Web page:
You Probably Need a Will, So Here's How to Have That Potentially Awkward Conversation with Your Family
Remember, if you die without a will, the state will determine who inherits
I’m at Dr. Wendy Evangelista’s office for my post-op appointment, to make sure everything is cool, and it appears to be. Except I can’t have sex for another entire month!
“Sex could bump your cervix,” she says. I know, as a queer person, there are many non-cervix-bumping activities that fall under the auspices of "sex," and we will partake of them, but I am still bummed because I like a little cervix bumping.
I get a text from Tali while waiting for Dr. Wendy to return. "I can’t have sex for a MONTH!" I text-whine to my friend.
"Better start doing it in the butt," she suggests.
I also can’t go to the gym for another month, which fills me with a mixture of disappointment and relief. I mean, I would like to go to the gym. I already haven’t been in a month and my body just feels better when I’m working it out on the regular. But I do look forward to an entire month of not having to try to force and psychologically trick and also guilt myself out of my house and into the gym.
I wish my gym was a little closer. Like, if it was downstairs or in my building I would go EVERY SINGLE DAY! But it’s like 10 blocks away. By the time I get there I’m like, done. Heart rate is up, I broke a sweat, what do I need this place for? But I know why I need a gym workout. Where else will I watch "Real Housewives"?
I’m a little nervous about insurance covering my surgery, and the lab work I need to do next. It’s true I found out about the fibroids while getting fertility treatment, and I need to get them taken care of to continue the fertility treatment, but wouldn’t I have gotten them removed regardless?
“Yes,” Dashiell insists. I am likely to slack off and allow a garden of baby-head-sized fibroids grow within me indefinitely, but such things do not happen under Dashiell’s watch. “This is just part of taking care of yourself and staying healthy,” she says about the fibroids. “And that’s what we do. As a family.”
“Well, we can’t lie about it,” Dr. Wendy says when I mention my concern that the insurance will somehow find out that I did it for my baby and refuse to cover the surgery. “But you were having heavy and irregular periods.”
“Uh, yeah,“ I mumble.
“And this is very common. I’m just billing for fibroids. I do this a couple times a week.”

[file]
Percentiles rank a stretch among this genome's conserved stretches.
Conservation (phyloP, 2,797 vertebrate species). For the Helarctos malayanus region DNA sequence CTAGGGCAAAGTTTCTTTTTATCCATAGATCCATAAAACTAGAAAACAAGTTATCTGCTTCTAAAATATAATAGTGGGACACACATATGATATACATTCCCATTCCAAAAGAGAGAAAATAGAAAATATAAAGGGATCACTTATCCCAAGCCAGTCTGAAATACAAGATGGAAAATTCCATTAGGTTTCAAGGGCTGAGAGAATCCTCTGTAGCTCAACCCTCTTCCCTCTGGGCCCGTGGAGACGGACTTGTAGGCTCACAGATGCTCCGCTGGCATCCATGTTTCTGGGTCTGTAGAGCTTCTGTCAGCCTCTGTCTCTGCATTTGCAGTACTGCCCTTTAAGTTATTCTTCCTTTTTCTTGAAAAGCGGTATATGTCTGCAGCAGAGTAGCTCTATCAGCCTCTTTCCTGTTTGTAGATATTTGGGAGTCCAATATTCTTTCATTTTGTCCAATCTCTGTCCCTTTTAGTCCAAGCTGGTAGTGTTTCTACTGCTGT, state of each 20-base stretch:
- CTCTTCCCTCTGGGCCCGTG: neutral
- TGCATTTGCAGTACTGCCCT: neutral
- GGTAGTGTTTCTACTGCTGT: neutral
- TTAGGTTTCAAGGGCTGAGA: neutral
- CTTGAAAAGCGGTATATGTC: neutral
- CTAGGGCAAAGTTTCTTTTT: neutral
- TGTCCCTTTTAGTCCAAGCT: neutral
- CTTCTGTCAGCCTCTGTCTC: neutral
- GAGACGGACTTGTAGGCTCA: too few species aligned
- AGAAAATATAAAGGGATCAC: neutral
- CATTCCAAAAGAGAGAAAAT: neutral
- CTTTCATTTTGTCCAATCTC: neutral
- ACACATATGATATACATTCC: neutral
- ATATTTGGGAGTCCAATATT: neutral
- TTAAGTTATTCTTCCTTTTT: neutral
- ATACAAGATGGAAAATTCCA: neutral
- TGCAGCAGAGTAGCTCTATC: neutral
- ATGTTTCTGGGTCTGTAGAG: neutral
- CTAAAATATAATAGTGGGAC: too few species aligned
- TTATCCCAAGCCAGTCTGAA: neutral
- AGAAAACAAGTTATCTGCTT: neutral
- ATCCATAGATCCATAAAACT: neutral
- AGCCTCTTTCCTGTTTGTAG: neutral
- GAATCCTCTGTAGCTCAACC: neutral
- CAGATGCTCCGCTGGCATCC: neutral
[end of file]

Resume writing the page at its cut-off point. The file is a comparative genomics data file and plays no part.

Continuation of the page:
She sends me down to her lab to get my lab work done. Yes! It seems like insurance will cover all this. The receptionist at the lab looks at my paperwork. “You want the results sent to UCSF?” she asks, and I nod yes. “I went there!” she smiles at me.
For a second I thought she meant that she went to school at UCSF and I’m like, that’s nice, whatever, but then I realize she means she went to the fertility clinic there to have her babies!
“No way!” I say. “Did you have IUI or IVF?”
“IVF,” she says. “The first time, it didn’t take.” My heart falls and it probably shows on my face. Of course the IVF sometimes doesn’t take. Lots of times, probably. But it’s SO EXPENSIVE. I hate the thought of having to do it again!
“That sucks,” I whisper to her, my eyes wide. “It’s so expensive.”
“Yeah,” she nodded. “After it didn’t take, my husband talked to some friends of ours who told him, 'Once you have the kid, it’s worth all the money.' So we did it again. The second time they put two in me and one took.”
“Wow, that’s awesome!” I tell her that I’m going to be using my girlfriend’s egg, and she tells me how her gay brother is giving sperm away and his boyfriend has already fathered a kid for a couple of lesbos. She whips out a photo of him in the delivery room with the two women, one younger and one older and both dazed and happy with their baby. “He’s the baby’s godfather,” she says.
I love San Francisco, that I can just pop over to the laboratory to get blood work and the straight receptionist is whipping pictures of queer families out of her wallet for me.
“Next time I see you I hope it’s like this!” she says, and makes a motion over her belly, like her belly is really big.
The lab technician doesn’t whip any queer family pictures out of his wallet to show me, but he does roll the sleeves of his lab coat way up to show me the half-sleeve tattoos he has on his upper arms. He is super mild-mannered looking so I didn’t expect it, and I laugh and love this day even more.
“I have to be careful,” he told me. “I’d like to have them everywhere, but I can’t at a job like this.” As someone who is fully covered in tattoos, I actually really like the stealth tattoo style.
To totally change subject -– do you know about the Golden Ratio? It’s a sort of mystical math thing. Supposedly the golden ratio is 1.618 and is the number that corresponds to "beauty" -– like, the most elegant shapes have this proportion, and smiles and it pops up around the human body and throughout nature a lot. And a scientist just studied 5,000 uteruses and found that at their most fertile, the uterus has a ratio of 1.6 which is close enough for people to be talking about it.
It sounds sort of like the weird, spooky mystic math I sort of dig, and it also sounds like another way to make beauty standards seem less cultural and more essential. So, I like it, and I don’t. I also don’t like that the uterus is most golden between the ages of 16-20. IT’S JUST NOT FAIR.
And it’s frustrating when something is just a fact and you can’t call it out as anti-feminist propaganda. That’s all I have to say about that.
Next Week: IVF Orientation!